Other than that, the only pen name I ever used was something so flowery and with so many syllables that it made “anti-disestablishmentarianism” seem like an abbreviation. I used it to publish a bit of erotica about a year ago – an embarrassing little tidbit about a middle-aged woman and a studly Latino gardener. It sold well for about two weeks and then tanked, as it should have. It was a slap in the face to every author out there who actually writes good erotica, and I hit “unpublish” as soon as my 90 days in Kindle Select were done. It was so bad that I feel like I owe an apology to erotica writers everywhere for making a mockery of their genre.

And there you have it. The ridiculously tangential answer to the questions “What does A.J. stand for?” and “Why do you use a pen name?”

The answer to “Have you ever written under any other pen names?” is just a bonus.

You’re welcome.

So what about the rest of you? If you’re a writer, do you use a pen name, and if so, how did you come up with it? If you’re not a writer, what pen name would you use if you ever needed one?

What’s In a Name?

Well, I did it.  Something I never thought I’d do.

I wrote The Scene this weekend. The Biggee.  I wrote a full-out, down and dirty, detailed and delicious sex scene.  A lemon.   And it was fun.

That’s right; I did it . . . . And I liked it.

All I had to do was step away from the characters I’ve been working with and write about a pair of complete strangers doing things my established characters have never even thought of trying.  Well, things I’ve never thought if doing to them — with them–for them — oh, hell, ya’lll know what I mean.

The bad news is that this particular scene doesn’t fit with my novel, even if I plug in different names. No, this is basically a stand alone bit of erotica.  The good news is that I feel ready to do it again now that I pushed my way through the first time.  I’m not scared of it any more, now that I know what to expect.

Not unlike losing my virginity a second time, but with Josh Groban playing in the background this time around instead of Michael Bolton.

So now I have this . . . thing that I’ve written and I don’t know what to do with it.  I’ve discovered that most erotic “novels” on Smashwords are actually little more than short stories, and I’m thinking about putting my little story on Smashwords.  I have to do more research first to make sure that Smashwords really is free, and that I really would retain all rights to my own work, but I’m seriously considering the idea.

My biggest dilemma here is deciding what name to use when (and if) I self-publish it.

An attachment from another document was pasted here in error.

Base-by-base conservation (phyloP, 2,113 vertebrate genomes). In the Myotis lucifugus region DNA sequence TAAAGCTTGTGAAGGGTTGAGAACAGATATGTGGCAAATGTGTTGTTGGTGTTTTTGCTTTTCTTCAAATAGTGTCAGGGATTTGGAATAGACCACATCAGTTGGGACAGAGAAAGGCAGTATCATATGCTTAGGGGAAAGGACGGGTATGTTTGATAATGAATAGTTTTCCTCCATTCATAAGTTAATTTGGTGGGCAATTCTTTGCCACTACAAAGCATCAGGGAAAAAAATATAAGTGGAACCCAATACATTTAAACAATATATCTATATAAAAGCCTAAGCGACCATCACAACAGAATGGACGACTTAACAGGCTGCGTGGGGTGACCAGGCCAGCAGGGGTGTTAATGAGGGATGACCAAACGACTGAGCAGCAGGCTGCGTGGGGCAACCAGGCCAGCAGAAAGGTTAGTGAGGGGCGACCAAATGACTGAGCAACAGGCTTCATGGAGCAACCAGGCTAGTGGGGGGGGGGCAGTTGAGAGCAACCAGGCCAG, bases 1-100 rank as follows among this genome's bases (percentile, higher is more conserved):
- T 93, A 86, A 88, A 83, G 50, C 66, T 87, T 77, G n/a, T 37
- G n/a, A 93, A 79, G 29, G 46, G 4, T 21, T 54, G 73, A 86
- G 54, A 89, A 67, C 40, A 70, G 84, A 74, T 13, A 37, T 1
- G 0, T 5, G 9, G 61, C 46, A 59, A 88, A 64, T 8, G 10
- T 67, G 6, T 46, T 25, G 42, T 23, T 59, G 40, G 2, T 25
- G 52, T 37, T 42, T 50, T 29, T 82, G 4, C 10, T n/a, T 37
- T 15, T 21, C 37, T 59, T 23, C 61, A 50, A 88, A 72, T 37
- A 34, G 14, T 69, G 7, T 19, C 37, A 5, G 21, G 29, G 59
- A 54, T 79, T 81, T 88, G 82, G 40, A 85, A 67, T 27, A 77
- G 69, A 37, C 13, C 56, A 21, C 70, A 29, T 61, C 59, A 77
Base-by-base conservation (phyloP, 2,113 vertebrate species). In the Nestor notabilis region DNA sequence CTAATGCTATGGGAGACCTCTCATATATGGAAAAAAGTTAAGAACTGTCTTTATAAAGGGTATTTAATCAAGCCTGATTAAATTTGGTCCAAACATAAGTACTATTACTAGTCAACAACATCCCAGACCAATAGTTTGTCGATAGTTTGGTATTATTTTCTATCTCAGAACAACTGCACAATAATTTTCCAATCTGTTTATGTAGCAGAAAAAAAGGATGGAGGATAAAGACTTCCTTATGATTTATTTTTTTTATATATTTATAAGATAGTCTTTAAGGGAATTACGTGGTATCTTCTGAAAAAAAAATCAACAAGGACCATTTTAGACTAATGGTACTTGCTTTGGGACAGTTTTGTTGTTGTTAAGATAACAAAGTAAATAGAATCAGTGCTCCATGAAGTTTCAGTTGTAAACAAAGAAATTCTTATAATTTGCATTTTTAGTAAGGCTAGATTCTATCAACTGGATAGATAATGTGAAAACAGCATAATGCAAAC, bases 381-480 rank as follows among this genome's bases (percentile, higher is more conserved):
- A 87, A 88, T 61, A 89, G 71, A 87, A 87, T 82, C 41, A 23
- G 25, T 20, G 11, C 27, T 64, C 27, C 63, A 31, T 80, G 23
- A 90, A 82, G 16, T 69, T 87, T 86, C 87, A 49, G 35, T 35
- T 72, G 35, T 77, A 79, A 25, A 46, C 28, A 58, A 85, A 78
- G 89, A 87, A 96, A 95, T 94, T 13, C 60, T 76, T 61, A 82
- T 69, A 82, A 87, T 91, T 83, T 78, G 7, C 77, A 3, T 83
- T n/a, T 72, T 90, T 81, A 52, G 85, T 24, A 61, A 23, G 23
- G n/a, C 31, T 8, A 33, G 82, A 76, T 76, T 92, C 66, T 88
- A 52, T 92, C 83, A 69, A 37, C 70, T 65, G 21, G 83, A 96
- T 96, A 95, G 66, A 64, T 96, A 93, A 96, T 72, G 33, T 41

As it is now, I don’t use a pen name to hide my identity from anyone.  I use a pen name because my real name is boring.  Also because I apparently share my real name with a  semi-famous journalist.  But I post links to my blog right on my personal Facebook page with my own picture, and there’s not a person in my life who doesn’t know that I am also A.J. Goode.  So far, I have nothing to hide.

I have no idea what to do if I self-publish erotica.

Do I publish it as A.J. Goode and use the experience to build up my professional writing resume?   Do I create another pen name just for this?   If I publish erotica under a different name, do I keep it a secret from my followers here on this blog, or do I share the links with you guys and just let the world know that I write under two names?

Or do I just set the whole thing aside and forget about it while I get back to work on my novel?

I’m just not sure what my next step is at this point.

A Wilder Thought

I am having a major problem completing my novel.

I blame blogging and Jasinda Wilder.

Let’s tackle blogging first.  Some days, I really struggle to write anything worth posting.  It’s hard work.  It’s not fun.  And when it’s finished, I usually don’t like it.  On those days, it’s not that there’s a problem with the actual writing itself; grammatically speaking, it’s fine.

It’s just . .  . cold.  Flat.  Lifeless.  A well-written Wikipedia entry.

But then I have the days when everything flows.   I sit at the computer and zap! I’m just along for the ride.  It doesn’t feel like work at all.  It feels like play.  It’s fun.  My stories and essays write themselves, just borrowing my fingers on the keyboard to give them life.

I can feel my face flush with the exhilaration of knowing that I am creating something good.  I am writing things that I will later look at with awe and ask, “Did I really write that?”

Blogging has taught me that, while writing is a business that requires hard work and planning, it’s also something I don’t ever want to give up again.  And that some of my very best work is the stuff that comes out when I’m enjoying myself, not when I’m trying so hard.   And that lesson has made me doubt the work I have done so far on my own novel.

My novel isn’t fun.  I’ve spent two years fighting with it, and it’s still not finished. I’ve started to hate my main characters.  Part of me wants to put the whole damn thing away for a few months and take a break so I can write something fun, but the logical part of me knows I will never come back to it if I do.  I know that follow-through is not my strong suit, and that I tend to quit projects because of self-doubt and fear.

Besides, an agent wants to see it.  I can’t blow this opportunity!